What to Watch, Last-Ditch July Edition

"Vengeance," A Love Song," "Not Okay," and a quick trip around the horn of your streaming services.

What to Watch, Last-Ditch July Edition

What can you say when the most intensely moving film of the week is the viral video of Joni Mitchell performing at the Newport Folk Festival?

It’s a quiet midsummer weekend for new releases, with the only new studio film, “DC League of Super Pets,” a bold attempt to stretch a superhero franchise beyond all recognition. A few choice indie movies debut in New York/L.A. or roll out to the rest of the country: “Vengeance” (*** stars out of ****) whose writer-director-star, B.J. Novak, I interviewed in a post that went up yesterday and whose first feature is, well, a first feature, solid and smart and funny, with a few blind spots and an ending that feels wrong even if Novak wanted it to feel wrong.

I’ll also point out that one of my favorite films from this year’s Sundance Film Festival, “A Love Song” (***1/2 stars out of ****), is out in theaters. It’s a lovely wisp of a thing about a woman camping out in the Colorado backcountry while awaiting a reunion with her first love. She’s played by Dale Dickey, a character actress with a weathered, lived-in face, and Wes Studi, of “The Last of the Mohicans” and many other films, is the long-ago, long-awaited boyfriend. The movies rarely tell us stories about older people, what they hold close and what they’ve learned to let go, and first-time writer-director Max Walker-Silverman handcrafts “A Love Song” both for Dickey and for us. A quiet movie, very in tune with the outdoors, but one that slowly fills the heart.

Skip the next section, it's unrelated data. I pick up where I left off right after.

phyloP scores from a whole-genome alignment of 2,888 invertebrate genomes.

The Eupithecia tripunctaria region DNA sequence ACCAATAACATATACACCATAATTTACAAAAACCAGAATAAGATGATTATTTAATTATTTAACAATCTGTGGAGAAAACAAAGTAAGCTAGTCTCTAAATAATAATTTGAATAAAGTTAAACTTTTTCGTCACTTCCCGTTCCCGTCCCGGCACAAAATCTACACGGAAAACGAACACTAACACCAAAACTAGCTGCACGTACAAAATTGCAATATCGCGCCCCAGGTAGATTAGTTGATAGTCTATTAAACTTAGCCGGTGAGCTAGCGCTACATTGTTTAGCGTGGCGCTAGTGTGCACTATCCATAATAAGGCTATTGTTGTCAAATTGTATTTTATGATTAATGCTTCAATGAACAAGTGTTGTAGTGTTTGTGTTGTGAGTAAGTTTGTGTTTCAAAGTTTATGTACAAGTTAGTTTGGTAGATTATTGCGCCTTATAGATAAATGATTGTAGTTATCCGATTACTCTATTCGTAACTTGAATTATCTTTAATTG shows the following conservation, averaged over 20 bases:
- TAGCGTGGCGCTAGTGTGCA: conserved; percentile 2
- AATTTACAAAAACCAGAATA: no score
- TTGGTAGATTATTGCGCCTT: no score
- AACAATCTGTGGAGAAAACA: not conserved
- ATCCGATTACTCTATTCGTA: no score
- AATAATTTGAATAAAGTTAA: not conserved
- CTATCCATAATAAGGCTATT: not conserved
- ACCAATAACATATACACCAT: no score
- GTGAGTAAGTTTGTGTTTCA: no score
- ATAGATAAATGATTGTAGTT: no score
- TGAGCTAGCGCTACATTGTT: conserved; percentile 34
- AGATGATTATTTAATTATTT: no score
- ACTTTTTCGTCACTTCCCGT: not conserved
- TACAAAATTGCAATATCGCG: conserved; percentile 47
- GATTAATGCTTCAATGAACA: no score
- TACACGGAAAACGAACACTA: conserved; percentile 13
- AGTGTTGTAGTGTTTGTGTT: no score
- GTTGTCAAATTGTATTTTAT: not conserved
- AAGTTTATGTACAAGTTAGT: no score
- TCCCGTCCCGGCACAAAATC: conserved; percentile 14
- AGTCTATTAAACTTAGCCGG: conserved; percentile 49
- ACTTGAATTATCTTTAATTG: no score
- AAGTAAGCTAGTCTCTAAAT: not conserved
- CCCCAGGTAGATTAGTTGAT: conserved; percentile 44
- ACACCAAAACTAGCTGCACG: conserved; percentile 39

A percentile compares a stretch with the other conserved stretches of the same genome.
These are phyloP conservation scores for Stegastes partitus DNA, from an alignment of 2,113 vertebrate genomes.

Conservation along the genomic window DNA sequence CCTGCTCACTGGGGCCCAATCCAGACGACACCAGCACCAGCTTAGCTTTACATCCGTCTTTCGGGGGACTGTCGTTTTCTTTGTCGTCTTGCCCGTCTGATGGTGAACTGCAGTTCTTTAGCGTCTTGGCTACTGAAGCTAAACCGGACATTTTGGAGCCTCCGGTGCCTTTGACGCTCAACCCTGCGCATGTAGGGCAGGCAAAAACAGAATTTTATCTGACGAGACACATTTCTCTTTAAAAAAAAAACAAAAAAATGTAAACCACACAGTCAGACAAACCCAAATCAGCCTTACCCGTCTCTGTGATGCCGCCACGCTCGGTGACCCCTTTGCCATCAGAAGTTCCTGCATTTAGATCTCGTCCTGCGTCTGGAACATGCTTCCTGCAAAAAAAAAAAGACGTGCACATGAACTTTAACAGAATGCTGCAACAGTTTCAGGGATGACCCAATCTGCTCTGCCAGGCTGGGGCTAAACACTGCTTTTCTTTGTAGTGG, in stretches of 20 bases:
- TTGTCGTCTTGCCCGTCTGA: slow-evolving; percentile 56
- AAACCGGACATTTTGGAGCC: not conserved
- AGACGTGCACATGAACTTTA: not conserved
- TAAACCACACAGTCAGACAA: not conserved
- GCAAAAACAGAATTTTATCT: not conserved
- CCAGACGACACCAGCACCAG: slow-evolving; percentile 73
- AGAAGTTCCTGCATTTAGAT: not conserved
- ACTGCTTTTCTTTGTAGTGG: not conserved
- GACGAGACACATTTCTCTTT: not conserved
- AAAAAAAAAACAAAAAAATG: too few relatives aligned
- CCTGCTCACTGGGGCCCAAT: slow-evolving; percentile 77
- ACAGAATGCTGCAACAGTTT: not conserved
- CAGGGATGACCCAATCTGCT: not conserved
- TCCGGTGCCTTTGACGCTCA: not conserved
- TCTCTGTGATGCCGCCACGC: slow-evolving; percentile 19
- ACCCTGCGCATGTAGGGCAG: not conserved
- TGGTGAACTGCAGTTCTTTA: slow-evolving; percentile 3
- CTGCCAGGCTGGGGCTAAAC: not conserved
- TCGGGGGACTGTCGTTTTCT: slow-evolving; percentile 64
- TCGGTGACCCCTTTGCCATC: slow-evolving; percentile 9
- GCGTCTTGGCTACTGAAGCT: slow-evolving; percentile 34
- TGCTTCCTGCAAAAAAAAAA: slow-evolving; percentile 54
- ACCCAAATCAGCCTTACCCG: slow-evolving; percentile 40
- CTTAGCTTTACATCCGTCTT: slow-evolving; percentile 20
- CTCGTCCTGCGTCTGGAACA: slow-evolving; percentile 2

Other than that, how about a quick trip round the streaming channels for recommended films arriving, leaving, or just worth your while?

Hulu: “Not Okay” (2022, **1/2 stars out of ****) — An opening content-warning card includes the words “unlikeable female protagonist,” which, honestly, should just be the name of the movie. The new release stars Zoey Deutch (“The Outfit”) as Danni Sanders, a cringe-y New York media wannabe so desperate for Instagram approval that she fakes a trip to Paris for a non-existent writer’s workshop, a minor hoax that becomes major after a terrorist attack hits the City of Lights while she’s supposedly there and she decides to run with her new brand as a Survivor™. Loathsome? You bet. But at least writer-director Quinn Shephard doesn’t ask us to sympathize with the woman, just to watch as she merrily digs her own grave and to notice how social media culture and 24-hour cable news profit by turning victims into celebrities. The movie’s grounded by Mia Isaac, excellent as a teenager who has survived a school shooting and become a reluctant activist, her still-rippling trauma in contrast to Danni’s chirpy platitudes. It’s worth a look: You watch a movie like “Not Okay” to see the anti-heroine get hoisted by her own delusional petard, and this one rather satisfyingly grants Danni full awareness of her own moral bankruptcy while, in the words of one chapter heading, denying her a redemption arc. The best sociopathic-influencer movie remains “Ingrid Goes West” (2017), with Aubrey Plaza taking her character all the way into the dark; Deutsch gives a fine performance, but somewhere in the corner of her soul, she wants us to like Danni Sanders, and that’s just not happening.